* HSI -0.4 pct, H-shares -0.3 pct, CSI300 -0.5 pct
* China on track for best week in 5 months, HSI sees 3rd weekly gain
* Belle climbs, Daphne plunges after contrasting Q2 signals
* China railway counters surge, investment to top $85 bln this year
* Asia Cement jumps on positive profit alert
By Clement Tan
HONG KONG, July 12 (Reuters) - China shares looked to end their best week in five months on a whimper, with Hong Kong also weaker, as investors on Friday trimmed gains in recent outperformers ahead of more China economic data that could disappoint.
Encouraging statements from Chinese Premier Li Keqiang triggered a broad rally in both markets this week on hopes for economic stimulus following anemic data. Tentative signs of support for sectors plagued by overcapacity emerged on Friday.
At midday, the Shanghai Composite Index and the CSI300 of the leading Shanghai and Shenzhen A-share listings were both down 0.5 percent. But for the week, they were up 2.7 and 3.9 percent, respectively, and on track for their best week since the one ended Feb. 1.
The Hang Seng Index edged down 0.4 percent to 21,353.7 points, but was poised for a third-straight weekly gain, up 2.4 percent. The China Enterprises Index of the top Chinese listings in Hong Kong shed 0.3 percent, but was still up 3.5 percent this week.
Some people missed the rally over the past two days, “but we have had quite a violent selloff in the weeks before that and some of the buying interest was bound to return,” said Linus Yip, a strategist at First Shanghai Securities.
“Confidence is returning after Li Keqiang’s comments, but things are stablising, not turning bullish. Much will now depend on what Beijing rolls out. Earnings visibility will continue to be rewarded, investors won’t mind paying a premium for that,” Yip added.
Beijing is due to release second-quarter GDP growth data on Monday, along with monthly urban investment, industrial output and retail sales figures. June money supply and loan growth data is also due by July 15.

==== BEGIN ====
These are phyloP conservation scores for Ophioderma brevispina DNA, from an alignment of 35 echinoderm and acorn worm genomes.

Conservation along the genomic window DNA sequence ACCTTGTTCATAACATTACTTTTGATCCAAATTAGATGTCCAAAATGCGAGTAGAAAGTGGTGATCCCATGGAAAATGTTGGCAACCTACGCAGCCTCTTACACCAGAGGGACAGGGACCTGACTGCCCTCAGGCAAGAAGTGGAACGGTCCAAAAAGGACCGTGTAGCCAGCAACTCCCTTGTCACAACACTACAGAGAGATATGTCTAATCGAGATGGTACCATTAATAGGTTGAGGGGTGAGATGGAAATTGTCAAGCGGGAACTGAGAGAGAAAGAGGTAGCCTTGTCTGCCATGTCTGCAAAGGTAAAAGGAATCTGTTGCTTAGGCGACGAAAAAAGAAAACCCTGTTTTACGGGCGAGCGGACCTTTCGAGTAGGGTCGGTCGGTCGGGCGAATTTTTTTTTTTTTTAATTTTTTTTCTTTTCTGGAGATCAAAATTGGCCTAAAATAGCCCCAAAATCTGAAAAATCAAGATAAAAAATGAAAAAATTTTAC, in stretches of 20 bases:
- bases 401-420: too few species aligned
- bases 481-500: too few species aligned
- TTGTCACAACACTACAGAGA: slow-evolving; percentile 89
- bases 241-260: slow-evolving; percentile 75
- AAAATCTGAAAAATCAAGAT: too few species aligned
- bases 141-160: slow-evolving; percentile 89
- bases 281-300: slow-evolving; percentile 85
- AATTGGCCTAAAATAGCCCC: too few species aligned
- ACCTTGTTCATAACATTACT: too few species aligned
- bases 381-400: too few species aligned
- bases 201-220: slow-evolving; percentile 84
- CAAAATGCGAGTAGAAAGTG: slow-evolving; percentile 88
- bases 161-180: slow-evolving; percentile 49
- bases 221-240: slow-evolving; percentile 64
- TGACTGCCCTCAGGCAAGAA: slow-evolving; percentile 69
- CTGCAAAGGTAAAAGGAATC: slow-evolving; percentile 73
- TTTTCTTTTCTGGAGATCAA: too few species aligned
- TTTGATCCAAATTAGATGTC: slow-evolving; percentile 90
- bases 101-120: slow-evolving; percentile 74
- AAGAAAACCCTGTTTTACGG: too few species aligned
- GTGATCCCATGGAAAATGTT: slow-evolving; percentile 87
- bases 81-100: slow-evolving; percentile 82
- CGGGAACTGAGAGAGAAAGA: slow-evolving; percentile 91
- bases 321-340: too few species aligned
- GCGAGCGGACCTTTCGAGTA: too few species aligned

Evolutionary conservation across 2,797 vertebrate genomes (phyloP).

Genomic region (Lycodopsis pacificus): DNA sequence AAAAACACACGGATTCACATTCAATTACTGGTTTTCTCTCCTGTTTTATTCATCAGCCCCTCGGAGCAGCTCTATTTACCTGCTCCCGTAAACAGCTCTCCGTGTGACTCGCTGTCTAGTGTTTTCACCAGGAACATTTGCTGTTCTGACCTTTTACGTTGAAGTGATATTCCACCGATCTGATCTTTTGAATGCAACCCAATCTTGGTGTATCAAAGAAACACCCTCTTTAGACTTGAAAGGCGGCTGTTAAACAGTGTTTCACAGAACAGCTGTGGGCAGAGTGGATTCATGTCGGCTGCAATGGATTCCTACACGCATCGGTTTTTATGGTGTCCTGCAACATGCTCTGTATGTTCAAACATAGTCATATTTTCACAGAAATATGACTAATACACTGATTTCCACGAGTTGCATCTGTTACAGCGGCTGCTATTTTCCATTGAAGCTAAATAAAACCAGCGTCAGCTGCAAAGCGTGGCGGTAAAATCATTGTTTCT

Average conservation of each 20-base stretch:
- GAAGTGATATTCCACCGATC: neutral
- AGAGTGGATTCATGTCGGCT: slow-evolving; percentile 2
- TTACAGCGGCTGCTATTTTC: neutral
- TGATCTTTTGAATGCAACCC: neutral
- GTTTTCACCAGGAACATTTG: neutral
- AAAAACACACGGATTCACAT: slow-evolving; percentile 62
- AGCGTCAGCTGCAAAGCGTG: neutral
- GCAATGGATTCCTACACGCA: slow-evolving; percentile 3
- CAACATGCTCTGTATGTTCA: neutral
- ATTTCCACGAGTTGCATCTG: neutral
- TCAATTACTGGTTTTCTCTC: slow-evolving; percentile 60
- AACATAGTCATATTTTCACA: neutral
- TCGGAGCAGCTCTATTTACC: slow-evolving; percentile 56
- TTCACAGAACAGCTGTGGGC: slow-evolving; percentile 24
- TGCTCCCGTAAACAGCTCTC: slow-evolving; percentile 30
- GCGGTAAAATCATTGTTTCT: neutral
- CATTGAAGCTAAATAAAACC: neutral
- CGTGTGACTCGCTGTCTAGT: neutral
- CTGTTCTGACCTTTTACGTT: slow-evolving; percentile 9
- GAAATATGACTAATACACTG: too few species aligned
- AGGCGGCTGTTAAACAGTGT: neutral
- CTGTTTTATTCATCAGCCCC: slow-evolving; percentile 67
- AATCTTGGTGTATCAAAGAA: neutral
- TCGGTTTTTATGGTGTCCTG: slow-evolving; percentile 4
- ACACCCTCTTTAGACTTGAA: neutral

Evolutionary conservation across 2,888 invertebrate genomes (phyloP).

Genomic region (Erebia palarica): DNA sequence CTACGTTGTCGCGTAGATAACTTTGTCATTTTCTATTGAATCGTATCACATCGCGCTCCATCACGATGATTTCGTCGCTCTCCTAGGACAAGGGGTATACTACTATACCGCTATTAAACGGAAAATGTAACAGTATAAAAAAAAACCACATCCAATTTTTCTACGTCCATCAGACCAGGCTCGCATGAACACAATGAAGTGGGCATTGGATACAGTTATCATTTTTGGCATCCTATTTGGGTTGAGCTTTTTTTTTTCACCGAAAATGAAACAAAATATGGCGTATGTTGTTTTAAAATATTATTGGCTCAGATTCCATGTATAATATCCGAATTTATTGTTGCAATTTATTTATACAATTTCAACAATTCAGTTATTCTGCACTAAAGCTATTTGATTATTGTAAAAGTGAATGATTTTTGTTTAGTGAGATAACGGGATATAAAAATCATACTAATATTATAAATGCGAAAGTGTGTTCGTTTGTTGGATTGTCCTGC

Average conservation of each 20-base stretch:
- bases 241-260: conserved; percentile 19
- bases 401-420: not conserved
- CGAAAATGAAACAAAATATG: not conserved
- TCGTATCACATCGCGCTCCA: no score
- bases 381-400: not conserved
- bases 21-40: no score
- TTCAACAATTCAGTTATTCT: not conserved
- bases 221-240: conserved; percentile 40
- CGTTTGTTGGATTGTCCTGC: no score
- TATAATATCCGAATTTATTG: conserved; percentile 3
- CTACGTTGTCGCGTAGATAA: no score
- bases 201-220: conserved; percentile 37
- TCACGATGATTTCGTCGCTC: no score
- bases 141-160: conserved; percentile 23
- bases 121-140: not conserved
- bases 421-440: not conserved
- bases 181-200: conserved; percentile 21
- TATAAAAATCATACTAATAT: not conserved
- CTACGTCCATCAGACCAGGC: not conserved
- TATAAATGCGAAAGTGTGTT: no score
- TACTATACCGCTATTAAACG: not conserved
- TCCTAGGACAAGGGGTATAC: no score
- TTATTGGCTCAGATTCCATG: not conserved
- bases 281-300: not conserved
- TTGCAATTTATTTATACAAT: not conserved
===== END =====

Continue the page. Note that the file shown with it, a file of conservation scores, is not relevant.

China’s finance minister signalled that Beijing may be willing to tolerate second half economic growth significantly below 7 percent, the most sobering comment to date on the country’s slowdown from a senior policymaker.
In a sign that big divergence may surface within sectors at the upcoming interim results reporting season, shoe retailer Belle International climbed 4.3 percent after its same store sales growth for the second quarter slowed to 0.5 percent, bettering expectations.
Rival Daphne International plunged 13.2 percent in heavy volumes to its lowest since August 2009 after warning of a “meaningful decline” in first half profit as second quarter same-store sales dived 13.7 percent from a year earlier.
The Chinese banking sector was hurt by a report in the official China Securities Journal that Beijing may scrap the official floor under banks lending rates as the first major step to liberalise its interest rate regime, a move that could hurt short-term net interest margins.
In Hong Kong, Industrial and Commercial Bank of China , the country’s biggest lender, shed 0.4 percent, while mid-sized lender China Minsheng Bank fell 2 percent.
On Friday, Asia Cement climbed 7.6 percent after becoming the second Chinese cement producer in two days to put out a positive profit alert.
China Resources Cement, the first with a positive alert, followed Thursday’s 10.6 percent surge with a 1.6 percent rise on Friday. China National Building Material jumped 3.4 percent.
Cement also swayed by a report in the 21st Century Business Herald, citing unidentified officials, that China could invest in railway construction to absorb some overcapacity in the steel and cement sectors.
China Railway surged 8.5 percent in Hong Kong and 3.2 percent in Shanghai after that report suggested mainland rail investment this year will be about 520 billion yuan ($84.76 billion).
CSR Corp spiked nearly 10 percent in Hong Kong and 4.1 percent in Shanghai after the official Shanghai Securities News reported the company won subway building contracts.
The shipping sector failed to take any cheer from a China Daily report that Beijing is considering a package of regulatory measures to protect the struggling domestic shipping industry against foreign competitors suspected of malicious price manipulation.
China Rongsheng, the largest private shipbuilder, which asked Beijing and major shareholders for financial help last week, slid 2.4 percent in Hong Kong.